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I did the following calculations: Max current = 1.2A, Max voltage = 12V Then power = 14.4 watts = 0.019hp

Rpm = HP * 5252 ÷ torque I need a torque to 2kgf-cm = 0.144 lb-ft Gives rpm= 698.

Thus this means if I put load(mechanical) on the motor, it will run at 698 rpm and increase its torque to 2kg-cm?

(The motor is a high rpm motor, i.e 12000)

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    \$\begingroup\$ "... and increase its torque to 2kg?" The kg is not a measure of torque, it is a measure of mass. I suggest you stick with metric units and drop horse-power and lb-ft. Use the newton-metre (Nm) instead for torque. \$\endgroup\$ – Transistor Jun 23 at 12:40
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    \$\begingroup\$ Getting better. You've now got a torque of "2 kgf-cm" in one place and "2 kg-cm" in another. Attention to detail will pay off in your calculations and save you much confusion. \$\endgroup\$ – Transistor Jun 23 at 14:33
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In a permanent magnet or shunt-wound DC motor torque is directly proportional to current, and the torque constant (Kt) is the inverse of the velocity constant (Kv). If your motor does 12000rpm at 12V unloaded, then (assuming no-load current is 'small') Kv = 1000rpm/V or 105rad/s/V. The inverse of that is 1/105 = 0.0095N-m/A or 97g-cm/A. At 1.2A it would produce 1.2*97 = 116g-cm torque.

Max current = 1.2A, Max voltage = 12V Then power = 14.4 watts = 0.019hp

That is input power, not all of which is converted to output power (rotational speed x torque). Knowing Kt and current we can calculate torque, but speed is dependent on the motor's internal resistance - which we do not know.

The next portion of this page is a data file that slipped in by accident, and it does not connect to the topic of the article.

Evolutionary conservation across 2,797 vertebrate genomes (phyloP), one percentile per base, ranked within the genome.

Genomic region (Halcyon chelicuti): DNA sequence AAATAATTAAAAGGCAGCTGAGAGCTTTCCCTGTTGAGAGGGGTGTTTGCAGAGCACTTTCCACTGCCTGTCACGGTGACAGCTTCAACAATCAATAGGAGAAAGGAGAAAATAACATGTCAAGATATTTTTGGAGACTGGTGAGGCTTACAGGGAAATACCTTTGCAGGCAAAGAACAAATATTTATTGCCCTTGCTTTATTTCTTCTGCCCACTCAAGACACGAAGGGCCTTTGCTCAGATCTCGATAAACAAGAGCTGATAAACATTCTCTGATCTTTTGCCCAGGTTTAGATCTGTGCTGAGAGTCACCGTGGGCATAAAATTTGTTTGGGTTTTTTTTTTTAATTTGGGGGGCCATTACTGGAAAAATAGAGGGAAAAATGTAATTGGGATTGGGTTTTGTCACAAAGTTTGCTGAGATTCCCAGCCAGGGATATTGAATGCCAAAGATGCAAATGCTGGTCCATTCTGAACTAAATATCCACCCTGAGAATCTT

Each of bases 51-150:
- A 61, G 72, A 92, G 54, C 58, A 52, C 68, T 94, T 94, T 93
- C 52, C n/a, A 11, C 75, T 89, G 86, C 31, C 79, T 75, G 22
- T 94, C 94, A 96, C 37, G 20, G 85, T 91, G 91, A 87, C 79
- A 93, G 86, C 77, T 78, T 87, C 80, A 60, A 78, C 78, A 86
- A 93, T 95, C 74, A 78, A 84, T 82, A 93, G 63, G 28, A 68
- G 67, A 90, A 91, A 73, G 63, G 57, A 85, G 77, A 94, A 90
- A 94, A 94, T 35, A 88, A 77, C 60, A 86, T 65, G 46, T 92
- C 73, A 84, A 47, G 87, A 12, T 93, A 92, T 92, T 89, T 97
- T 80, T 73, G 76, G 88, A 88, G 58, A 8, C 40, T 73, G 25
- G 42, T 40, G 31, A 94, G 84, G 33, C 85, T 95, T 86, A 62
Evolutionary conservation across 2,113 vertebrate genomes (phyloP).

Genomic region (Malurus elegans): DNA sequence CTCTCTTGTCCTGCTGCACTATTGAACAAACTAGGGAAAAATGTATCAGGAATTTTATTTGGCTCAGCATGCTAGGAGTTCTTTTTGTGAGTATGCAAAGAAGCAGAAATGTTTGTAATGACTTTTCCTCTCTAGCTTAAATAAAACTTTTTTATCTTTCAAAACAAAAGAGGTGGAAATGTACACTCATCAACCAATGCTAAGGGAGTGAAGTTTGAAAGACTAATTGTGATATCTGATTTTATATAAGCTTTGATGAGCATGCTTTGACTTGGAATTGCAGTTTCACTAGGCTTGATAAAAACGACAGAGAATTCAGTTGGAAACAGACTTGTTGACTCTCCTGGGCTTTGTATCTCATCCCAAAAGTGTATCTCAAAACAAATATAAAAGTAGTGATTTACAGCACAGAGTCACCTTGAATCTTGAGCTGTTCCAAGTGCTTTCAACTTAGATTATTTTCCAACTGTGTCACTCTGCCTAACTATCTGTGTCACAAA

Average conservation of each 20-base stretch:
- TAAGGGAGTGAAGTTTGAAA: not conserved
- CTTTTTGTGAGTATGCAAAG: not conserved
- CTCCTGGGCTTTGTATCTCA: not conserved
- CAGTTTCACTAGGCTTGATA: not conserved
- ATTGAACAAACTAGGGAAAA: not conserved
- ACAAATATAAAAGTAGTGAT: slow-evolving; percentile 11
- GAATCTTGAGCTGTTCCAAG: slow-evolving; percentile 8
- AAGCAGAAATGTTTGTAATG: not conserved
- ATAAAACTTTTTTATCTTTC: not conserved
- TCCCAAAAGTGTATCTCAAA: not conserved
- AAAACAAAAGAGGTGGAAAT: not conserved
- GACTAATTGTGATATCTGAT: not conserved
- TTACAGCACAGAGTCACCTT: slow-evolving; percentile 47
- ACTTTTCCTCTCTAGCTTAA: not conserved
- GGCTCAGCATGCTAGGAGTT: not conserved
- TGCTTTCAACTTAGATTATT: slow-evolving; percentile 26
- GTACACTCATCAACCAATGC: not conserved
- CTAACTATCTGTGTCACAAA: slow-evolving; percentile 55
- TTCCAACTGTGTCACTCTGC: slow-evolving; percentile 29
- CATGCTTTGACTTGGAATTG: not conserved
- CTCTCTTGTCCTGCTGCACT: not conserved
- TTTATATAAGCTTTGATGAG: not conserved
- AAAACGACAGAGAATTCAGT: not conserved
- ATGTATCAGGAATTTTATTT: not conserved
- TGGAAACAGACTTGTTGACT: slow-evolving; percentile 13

The generic graph below shows the relationships between power, speed, current, torque, and efficiency. As loading is increased the motor draws more current, which increases torque but reduces rpm (the blue line) due to voltage drop across its internal resistance. Peak output power occurs at 50% of no-load speed, but at that point the motor is dissipating half the input power and efficiency is only 50%.

enter image description here

Most motors are rated for the maximum power they can run at without overheating, which is usually less than peak output power. Therefore we can assume that at rated voltage and current the output power will be at least 7.2W and the speed will be 6000rpm or higher.

But what if you increased loading beyond the motor's rating? If we assume that at rated power it is doing 6000rpm then at 0rpm it would draw twice the current and produce twice the torque, ie. 232g-cm - still way less than what you want.

However, if you gear the motor down by a ratio a 17.2:1 then 6000rpm becomes 349rpm and torque becomes 2kg-cm! (assuming 100% gearbox efficiency). Note that your motor could do significantly better than this if its rated output is at higher than 6000rpm, since it will have higher efficiency and be producing more output power.

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No, of course not. The torque that a motor can generate is related to the strength of the internal magnetic fields and their geometry — especially the radius of the rotor.

The magnetic field is proportional to the current, and the max current also puts a limit on the max torque, regardless of RPM.

If you want to trade off RPM for torque without overloading the motor, you need to use a gearbox. Or pick a motor that was designed for that speed and torque combination to begin with.

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  • \$\begingroup\$ So what does Max torque depends on? \$\endgroup\$ – Aether Jun 23 at 11:06
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    \$\begingroup\$ See paragraph 2. \$\endgroup\$ – Dave Tweed Jun 23 at 11:07
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The only type of motor that allows more torque at reduced speed without drawing way too much current is a DC motor with a series-connected field. All other types of motor have greatly increased current and losses as the load torque increases above the rated load torque. Even a series motor will not allow loading to anywhere near that much speed reduction.

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